P.S. C2G -- you have put your finger on the part of Charlie's sermon that most troubled me and my husband. I think we have a right to be "fed" by our church, and that we are right to seek another church if we are not being fed by the one we're in. I felt that Charlie was wrong in denying the validity of that person's concern.

    P.S.S. I nearly cut the tip of one finger clear off last night while chopping vegetables for ham chowder, and I have five stitches in one finger. So the heck with any more proofreading, and I hope you all will forgive any typos.

  14. Wouldn't it be preferable if we always had Sunday ears rather than only on Sunday? Wouldn't it be better if we lived our faith seven days a week instead of only on Sundays? And wouldn't it be better to teach our children the way lives should be lived rather than the way they are lived?

  15. D.,

    The Church feeds, challenges, chastises us, but who feeds, challenges, and chastizes the Church?

    Was that ham or clam chowder?

    I am surprised that what I thought would have been considered my most controversial comment about the "God is love" hypothesis has gone unchallenged.

  16. John and C2G,

    I try to encourage daily reading from the lectionary by keeping this link on the main page of the blog, and I also encourage (with a skeptical eye) people to visit Lowell's blog for a daily (or close to daily) liberal moment of reflection on the daily readings (linked under "Mostly Harmless").

  17. Pewster - 1st: We are the church, and I am certain we challenge and chastise ourselves aplenty. The nourishment my be more difficult both to provide and to come by.

    Secondly: Ham chowder; it's excellent. I'd be happy to give you the recipe.

    Lastly: An occasional surprise is good for us all.

    John - Indeed, it would be lovely if we kept our Sunday ears seven days a week -- and even nicer if we kept also our Sunday minds.

  18. Anonymous12:34 PM

    Diane - I happen to disagree with you - I feel that not being "fed" by a religious organization is a stupid reason for leaving that organization - hoever, her attendance indicated that she really was not "into" us anyway.
    I firmly hold that we a Christians do not have a right to expect to be fed by anyone or anything - what we take from our religious experience is strictly personal - between us and God! - by attending a service we chose to "worship" in a corporate manner - but until we actually believe - the service is just a time to hang with your "homies".

    We need to feed ourselves - not wait for someone or something to do it for us. We do this though personal time with God and personal study of the scriptures. The Sunday sermon, Sunday school and any other church organization sanctioned acitivty is purely an educational tool - Wasn't Jesus often referred to by the title "Teacher"?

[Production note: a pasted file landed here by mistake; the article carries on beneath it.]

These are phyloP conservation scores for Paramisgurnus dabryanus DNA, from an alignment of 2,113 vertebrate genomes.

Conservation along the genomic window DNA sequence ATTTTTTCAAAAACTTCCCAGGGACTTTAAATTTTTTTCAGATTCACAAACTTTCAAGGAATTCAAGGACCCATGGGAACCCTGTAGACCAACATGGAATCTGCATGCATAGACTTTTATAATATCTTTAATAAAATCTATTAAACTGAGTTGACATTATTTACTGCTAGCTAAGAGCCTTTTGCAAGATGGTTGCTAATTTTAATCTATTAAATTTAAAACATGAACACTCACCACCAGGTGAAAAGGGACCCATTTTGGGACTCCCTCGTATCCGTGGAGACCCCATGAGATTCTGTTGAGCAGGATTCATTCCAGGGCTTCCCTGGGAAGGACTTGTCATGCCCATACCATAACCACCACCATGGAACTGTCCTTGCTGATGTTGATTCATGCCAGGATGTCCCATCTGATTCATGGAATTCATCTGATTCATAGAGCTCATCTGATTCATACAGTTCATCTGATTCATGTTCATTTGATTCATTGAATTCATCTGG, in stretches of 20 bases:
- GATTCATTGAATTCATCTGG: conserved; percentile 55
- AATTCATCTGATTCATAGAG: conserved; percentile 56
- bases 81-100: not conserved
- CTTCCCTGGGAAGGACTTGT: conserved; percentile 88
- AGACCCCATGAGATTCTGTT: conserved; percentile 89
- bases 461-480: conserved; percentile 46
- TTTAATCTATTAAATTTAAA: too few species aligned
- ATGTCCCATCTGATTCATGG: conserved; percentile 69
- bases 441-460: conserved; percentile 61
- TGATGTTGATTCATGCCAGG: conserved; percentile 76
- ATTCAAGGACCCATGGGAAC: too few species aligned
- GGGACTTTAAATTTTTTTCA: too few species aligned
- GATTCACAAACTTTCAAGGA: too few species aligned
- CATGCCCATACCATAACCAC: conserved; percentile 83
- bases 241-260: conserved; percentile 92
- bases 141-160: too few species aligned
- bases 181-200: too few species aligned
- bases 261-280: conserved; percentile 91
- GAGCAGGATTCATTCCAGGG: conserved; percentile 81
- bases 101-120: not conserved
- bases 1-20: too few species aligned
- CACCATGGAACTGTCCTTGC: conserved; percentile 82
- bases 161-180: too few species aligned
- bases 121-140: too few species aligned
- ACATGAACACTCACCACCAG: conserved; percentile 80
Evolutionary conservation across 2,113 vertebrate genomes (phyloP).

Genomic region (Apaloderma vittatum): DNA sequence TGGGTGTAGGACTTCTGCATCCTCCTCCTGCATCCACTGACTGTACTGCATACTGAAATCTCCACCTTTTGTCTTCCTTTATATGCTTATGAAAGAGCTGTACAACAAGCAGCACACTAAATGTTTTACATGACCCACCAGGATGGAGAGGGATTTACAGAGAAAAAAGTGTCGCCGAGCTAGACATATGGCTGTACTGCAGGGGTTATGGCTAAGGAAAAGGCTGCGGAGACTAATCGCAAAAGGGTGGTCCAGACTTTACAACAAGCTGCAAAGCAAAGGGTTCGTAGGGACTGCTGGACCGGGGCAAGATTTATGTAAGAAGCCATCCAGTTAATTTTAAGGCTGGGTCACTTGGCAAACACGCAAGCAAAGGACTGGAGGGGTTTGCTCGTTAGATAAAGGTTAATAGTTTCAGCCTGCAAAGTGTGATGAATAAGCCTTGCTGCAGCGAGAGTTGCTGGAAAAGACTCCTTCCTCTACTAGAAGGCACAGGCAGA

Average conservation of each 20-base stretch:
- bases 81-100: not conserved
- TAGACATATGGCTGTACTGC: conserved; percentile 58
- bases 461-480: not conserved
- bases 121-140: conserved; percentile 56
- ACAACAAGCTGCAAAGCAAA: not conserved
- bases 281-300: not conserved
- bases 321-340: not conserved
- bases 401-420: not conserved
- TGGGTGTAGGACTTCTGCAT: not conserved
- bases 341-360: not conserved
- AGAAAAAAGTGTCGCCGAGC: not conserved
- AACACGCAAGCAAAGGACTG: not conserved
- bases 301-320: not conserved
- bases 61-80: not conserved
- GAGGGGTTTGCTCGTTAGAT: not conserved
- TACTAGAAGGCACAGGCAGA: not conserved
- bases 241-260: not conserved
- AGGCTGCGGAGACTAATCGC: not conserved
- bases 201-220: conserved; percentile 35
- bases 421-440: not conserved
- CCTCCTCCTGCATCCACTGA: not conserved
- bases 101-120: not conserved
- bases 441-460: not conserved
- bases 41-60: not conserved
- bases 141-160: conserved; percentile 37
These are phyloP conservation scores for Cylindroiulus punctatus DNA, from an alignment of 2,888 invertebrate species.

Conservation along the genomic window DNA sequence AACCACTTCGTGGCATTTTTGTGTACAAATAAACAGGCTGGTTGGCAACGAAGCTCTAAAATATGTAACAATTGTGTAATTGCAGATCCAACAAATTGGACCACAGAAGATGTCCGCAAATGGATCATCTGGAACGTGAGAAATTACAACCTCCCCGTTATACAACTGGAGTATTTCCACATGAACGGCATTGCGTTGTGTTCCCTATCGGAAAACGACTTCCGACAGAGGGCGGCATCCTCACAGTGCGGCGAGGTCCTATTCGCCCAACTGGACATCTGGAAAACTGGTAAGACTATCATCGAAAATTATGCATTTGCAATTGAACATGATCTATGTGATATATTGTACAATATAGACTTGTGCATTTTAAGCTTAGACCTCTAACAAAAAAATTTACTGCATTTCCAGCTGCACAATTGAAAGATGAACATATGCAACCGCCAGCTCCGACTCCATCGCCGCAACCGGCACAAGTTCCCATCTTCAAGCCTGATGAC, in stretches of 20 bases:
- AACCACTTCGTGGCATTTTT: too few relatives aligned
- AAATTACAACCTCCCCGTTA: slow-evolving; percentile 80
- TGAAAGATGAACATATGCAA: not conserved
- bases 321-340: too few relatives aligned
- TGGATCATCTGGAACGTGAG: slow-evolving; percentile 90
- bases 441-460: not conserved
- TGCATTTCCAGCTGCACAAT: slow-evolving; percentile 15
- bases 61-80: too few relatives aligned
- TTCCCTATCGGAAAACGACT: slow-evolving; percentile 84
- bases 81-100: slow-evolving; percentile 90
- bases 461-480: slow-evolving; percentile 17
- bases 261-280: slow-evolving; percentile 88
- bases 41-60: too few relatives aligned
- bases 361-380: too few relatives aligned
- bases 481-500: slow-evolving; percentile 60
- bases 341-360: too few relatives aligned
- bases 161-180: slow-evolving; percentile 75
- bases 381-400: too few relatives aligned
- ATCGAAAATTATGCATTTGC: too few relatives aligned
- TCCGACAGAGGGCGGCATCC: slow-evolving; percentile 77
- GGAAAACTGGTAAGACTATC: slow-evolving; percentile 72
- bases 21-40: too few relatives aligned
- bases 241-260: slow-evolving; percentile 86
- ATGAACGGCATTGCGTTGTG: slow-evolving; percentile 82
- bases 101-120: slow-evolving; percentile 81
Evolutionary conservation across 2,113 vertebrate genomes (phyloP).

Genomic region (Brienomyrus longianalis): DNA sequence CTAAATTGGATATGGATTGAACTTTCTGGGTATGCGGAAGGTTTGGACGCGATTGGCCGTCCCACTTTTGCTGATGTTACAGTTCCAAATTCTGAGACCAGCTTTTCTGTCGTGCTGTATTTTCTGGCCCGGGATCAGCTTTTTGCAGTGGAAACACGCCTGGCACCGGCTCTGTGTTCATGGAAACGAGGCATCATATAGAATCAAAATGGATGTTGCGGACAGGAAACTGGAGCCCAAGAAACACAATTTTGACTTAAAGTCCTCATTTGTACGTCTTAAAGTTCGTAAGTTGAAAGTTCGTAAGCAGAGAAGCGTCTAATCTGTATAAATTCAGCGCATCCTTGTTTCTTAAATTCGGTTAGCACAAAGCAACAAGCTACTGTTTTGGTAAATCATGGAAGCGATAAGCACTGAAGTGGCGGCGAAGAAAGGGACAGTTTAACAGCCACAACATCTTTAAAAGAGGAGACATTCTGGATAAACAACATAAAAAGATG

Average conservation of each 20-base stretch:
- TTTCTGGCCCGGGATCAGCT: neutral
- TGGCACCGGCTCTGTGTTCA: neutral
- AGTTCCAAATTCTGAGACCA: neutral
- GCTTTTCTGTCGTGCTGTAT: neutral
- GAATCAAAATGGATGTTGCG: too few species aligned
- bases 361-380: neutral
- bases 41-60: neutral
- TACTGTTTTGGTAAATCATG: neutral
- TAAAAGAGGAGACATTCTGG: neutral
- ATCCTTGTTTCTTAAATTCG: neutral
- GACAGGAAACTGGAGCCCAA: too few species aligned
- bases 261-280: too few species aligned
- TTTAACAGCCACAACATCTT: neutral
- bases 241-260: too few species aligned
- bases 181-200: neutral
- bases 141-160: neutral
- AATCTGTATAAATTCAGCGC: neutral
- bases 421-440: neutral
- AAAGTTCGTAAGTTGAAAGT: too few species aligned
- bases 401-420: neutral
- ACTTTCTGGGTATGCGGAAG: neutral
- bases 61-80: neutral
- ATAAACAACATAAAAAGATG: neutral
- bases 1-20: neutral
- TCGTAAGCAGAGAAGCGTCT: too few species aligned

Unfortunatley human beings are - on the most basic level - pack animals - all those "ologists" who have studied human interactions tell us that we need each other to feel safe - thus the need for corporate worship - we want to be with our own kind. But even in a pack - we are still responsible for feeding ourselves. The "pack" is responsible for educating us and making us think.

    For me - and this may shock many who read this - that is - until they really think about it - Religion is man made - Belief is personal. You can kneel, sing, cook, mouth the prayers, polish silver, chaperone, coach, and spend hours working at the church and not truly believe in God - you believe when your relationship with God is a truly individual and personal experience - fed by you and no one else.


  19. C2G -

    Well, I seem to recall Jesus specifically telling his apostles to feed his sheep, but in a way I do agree with you. We get out of any experience, including worship and church activities, pretty much what we put in.

    That said, however, I think we all have a part in feeding each other (to continue with that metaphor, which may not be the best). Sure, belief is a personal matter, but as part of a faith community, we have obligations to each other.

    We know essentially nothing of that woman's experience at Our Saviour. Perhaps she was shut out of activities; perhaps we made her feel excluded. Judging from my own experience at Our Saviour, I find it hard to imagine that happening, but one of my daughters, who is attending a Lutheran church, told me that when visiting Our Saviour, she found the congregation somewhat cold, and did not feel very welcomed.

    Are you perhaps being a little hard on this woman? She may have had good reason for feeling the way she did, and her attendance may have reflected her negative experience. Perhaps she has found a church in which she is having her personal, individual needs met. There is a common joke that we tell on ourselves that goes "everyone whom God wants to be an Epicopalian already is one." The joke is generally told a bit ruefully, in recognition of the fact that there is a bit of truth to it. I don't want to see us go all evangelistic, but I think we could do a better job of welcoming the strangers among us.

    Diane Rudulph

  20. Lex orandi, Lex credendi?

    Roughly "how you worship is how you believe."

    Example, a "clown Eucharist" leads to the belief of a clown.

    Are churches moving away from traditional worship? U.S. News + World Report did a story about this last year (reviewed here)